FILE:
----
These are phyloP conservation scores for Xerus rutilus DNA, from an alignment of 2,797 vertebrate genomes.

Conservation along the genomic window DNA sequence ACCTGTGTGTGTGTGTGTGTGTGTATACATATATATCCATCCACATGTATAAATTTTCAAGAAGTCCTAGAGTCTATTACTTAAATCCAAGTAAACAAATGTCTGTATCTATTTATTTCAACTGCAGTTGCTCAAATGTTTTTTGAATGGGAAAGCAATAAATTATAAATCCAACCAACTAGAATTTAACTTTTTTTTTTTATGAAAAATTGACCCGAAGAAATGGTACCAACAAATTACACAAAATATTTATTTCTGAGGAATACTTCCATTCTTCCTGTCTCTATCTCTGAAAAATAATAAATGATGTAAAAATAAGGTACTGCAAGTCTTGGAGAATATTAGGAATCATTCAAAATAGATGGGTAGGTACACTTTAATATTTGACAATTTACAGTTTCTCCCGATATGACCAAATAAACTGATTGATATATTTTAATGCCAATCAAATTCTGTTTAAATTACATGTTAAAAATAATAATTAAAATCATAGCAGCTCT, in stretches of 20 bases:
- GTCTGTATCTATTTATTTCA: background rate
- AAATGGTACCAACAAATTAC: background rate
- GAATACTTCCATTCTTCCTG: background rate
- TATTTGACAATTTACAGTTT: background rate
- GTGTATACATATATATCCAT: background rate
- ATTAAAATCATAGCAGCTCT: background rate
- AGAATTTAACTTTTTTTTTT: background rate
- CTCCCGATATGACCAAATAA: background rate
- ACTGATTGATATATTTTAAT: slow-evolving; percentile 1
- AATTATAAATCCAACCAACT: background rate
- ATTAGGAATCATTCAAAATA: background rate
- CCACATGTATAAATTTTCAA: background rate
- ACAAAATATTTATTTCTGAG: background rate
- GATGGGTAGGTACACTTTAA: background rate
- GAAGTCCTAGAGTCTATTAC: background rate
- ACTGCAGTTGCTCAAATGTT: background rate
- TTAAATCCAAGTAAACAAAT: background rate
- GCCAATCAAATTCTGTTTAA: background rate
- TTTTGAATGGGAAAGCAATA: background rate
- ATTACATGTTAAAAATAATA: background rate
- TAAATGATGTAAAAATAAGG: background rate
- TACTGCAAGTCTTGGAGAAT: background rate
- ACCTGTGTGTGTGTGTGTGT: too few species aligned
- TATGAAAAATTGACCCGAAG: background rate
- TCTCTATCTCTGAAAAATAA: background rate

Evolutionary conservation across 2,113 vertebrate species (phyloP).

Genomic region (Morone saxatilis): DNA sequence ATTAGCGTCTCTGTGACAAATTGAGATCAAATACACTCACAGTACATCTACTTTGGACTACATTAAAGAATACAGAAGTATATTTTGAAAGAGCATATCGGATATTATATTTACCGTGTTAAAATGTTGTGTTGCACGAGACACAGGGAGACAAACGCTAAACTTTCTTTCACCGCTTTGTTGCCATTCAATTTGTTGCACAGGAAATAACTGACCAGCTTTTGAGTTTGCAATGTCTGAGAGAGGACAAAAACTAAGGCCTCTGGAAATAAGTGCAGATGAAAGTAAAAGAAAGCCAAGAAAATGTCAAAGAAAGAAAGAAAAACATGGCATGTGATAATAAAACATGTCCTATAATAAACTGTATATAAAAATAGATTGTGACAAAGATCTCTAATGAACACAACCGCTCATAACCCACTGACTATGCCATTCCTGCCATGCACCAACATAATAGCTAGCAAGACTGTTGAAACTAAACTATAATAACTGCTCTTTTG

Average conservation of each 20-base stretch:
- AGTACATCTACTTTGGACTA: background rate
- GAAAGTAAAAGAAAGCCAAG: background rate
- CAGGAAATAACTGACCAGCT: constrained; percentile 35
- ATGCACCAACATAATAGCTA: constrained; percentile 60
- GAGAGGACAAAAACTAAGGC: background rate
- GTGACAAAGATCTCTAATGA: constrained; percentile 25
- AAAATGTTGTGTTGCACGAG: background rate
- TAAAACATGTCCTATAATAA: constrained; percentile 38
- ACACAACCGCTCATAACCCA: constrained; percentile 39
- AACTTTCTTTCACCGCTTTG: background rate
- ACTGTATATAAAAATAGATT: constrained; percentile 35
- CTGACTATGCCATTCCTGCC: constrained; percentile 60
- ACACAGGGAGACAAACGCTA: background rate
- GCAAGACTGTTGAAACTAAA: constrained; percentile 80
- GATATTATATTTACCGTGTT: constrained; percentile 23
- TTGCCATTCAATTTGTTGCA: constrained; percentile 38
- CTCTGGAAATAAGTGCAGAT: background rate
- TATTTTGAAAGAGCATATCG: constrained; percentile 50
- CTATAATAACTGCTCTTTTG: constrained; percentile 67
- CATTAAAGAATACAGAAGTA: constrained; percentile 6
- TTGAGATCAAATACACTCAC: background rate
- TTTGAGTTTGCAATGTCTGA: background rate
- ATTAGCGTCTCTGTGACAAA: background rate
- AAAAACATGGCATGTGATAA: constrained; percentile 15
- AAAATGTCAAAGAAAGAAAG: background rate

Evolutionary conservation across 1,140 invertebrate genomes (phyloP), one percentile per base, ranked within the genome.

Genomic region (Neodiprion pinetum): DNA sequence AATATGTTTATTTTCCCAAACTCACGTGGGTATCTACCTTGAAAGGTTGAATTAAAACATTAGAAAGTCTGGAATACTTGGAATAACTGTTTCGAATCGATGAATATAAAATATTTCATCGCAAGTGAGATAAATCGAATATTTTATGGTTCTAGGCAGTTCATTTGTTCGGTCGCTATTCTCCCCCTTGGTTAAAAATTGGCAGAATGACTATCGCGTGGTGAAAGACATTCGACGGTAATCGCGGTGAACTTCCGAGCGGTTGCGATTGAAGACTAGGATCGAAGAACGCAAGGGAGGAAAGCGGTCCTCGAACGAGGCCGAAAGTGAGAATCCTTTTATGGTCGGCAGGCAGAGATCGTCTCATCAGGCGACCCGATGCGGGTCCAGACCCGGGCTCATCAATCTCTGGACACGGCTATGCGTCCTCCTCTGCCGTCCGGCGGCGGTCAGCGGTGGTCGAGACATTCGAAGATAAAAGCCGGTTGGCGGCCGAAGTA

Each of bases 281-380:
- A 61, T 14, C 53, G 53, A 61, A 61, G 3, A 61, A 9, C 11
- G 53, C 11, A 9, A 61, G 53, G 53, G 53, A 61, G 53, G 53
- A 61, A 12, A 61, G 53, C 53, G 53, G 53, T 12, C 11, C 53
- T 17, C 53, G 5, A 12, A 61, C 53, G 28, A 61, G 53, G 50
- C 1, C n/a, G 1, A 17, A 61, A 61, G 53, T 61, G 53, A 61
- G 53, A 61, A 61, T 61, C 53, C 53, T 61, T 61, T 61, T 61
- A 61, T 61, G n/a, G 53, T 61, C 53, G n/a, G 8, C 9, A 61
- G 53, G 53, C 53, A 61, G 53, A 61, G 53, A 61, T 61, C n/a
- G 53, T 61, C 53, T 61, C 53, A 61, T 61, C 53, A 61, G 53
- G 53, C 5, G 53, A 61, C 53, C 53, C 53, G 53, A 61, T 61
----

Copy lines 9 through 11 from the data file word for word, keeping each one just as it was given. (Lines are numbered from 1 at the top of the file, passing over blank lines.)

- AGAATTTAACTTTTTTTTTT: background rate
- CTCCCGATATGACCAAATAA: background rate
- ACTGATTGATATATTTTAAT: slow-evolving; percentile 1